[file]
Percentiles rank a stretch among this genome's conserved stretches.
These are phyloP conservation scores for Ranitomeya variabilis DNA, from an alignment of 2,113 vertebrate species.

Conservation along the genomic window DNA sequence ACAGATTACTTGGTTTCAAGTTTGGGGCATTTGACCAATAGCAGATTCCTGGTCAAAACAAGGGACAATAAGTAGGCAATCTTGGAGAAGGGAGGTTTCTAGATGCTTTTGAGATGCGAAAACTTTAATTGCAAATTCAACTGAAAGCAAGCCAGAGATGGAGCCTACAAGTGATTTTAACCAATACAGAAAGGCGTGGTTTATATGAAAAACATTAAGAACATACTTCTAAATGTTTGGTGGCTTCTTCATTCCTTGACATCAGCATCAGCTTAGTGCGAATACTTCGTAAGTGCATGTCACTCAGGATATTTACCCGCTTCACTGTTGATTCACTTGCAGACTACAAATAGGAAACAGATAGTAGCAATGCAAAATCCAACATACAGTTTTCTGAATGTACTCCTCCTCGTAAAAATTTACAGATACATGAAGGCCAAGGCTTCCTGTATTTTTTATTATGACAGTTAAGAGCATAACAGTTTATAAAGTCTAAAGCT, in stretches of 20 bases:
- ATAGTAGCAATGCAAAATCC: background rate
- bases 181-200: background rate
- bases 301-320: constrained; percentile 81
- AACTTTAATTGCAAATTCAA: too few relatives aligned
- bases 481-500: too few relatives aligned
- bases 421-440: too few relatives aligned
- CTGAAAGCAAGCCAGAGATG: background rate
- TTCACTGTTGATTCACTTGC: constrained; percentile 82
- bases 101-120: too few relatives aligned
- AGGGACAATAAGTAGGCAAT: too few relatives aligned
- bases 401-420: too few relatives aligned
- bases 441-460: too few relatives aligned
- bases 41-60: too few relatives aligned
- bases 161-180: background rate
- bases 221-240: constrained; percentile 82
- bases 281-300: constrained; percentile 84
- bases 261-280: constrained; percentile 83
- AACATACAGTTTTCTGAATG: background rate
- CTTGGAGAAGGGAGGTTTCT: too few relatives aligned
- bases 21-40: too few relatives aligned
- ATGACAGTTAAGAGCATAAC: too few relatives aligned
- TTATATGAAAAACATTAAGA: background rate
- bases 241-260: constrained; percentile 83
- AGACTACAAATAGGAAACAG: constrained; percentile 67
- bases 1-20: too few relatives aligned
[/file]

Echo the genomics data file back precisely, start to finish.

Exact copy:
Percentiles rank a stretch among this genome's conserved stretches.
These are phyloP conservation scores for Ranitomeya variabilis DNA, from an alignment of 2,113 vertebrate species.

Conservation along the genomic window DNA sequence ACAGATTACTTGGTTTCAAGTTTGGGGCATTTGACCAATAGCAGATTCCTGGTCAAAACAAGGGACAATAAGTAGGCAATCTTGGAGAAGGGAGGTTTCTAGATGCTTTTGAGATGCGAAAACTTTAATTGCAAATTCAACTGAAAGCAAGCCAGAGATGGAGCCTACAAGTGATTTTAACCAATACAGAAAGGCGTGGTTTATATGAAAAACATTAAGAACATACTTCTAAATGTTTGGTGGCTTCTTCATTCCTTGACATCAGCATCAGCTTAGTGCGAATACTTCGTAAGTGCATGTCACTCAGGATATTTACCCGCTTCACTGTTGATTCACTTGCAGACTACAAATAGGAAACAGATAGTAGCAATGCAAAATCCAACATACAGTTTTCTGAATGTACTCCTCCTCGTAAAAATTTACAGATACATGAAGGCCAAGGCTTCCTGTATTTTTTATTATGACAGTTAAGAGCATAACAGTTTATAAAGTCTAAAGCT, in stretches of 20 bases:
- ATAGTAGCAATGCAAAATCC: background rate
- bases 181-200: background rate
- bases 301-320: constrained; percentile 81
- AACTTTAATTGCAAATTCAA: too few relatives aligned
- bases 481-500: too few relatives aligned
- bases 421-440: too few relatives aligned
- CTGAAAGCAAGCCAGAGATG: background rate
- TTCACTGTTGATTCACTTGC: constrained; percentile 82
- bases 101-120: too few relatives aligned
- AGGGACAATAAGTAGGCAAT: too few relatives aligned
- bases 401-420: too few relatives aligned
- bases 441-460: too few relatives aligned
- bases 41-60: too few relatives aligned
- bases 161-180: background rate
- bases 221-240: constrained; percentile 82
- bases 281-300: constrained; percentile 84
- bases 261-280: constrained; percentile 83
- AACATACAGTTTTCTGAATG: background rate
- CTTGGAGAAGGGAGGTTTCT: too few relatives aligned
- bases 21-40: too few relatives aligned
- ATGACAGTTAAGAGCATAAC: too few relatives aligned
- TTATATGAAAAACATTAAGA: background rate
- bases 241-260: constrained; percentile 83
- AGACTACAAATAGGAAACAG: constrained; percentile 67
- bases 1-20: too few relatives aligned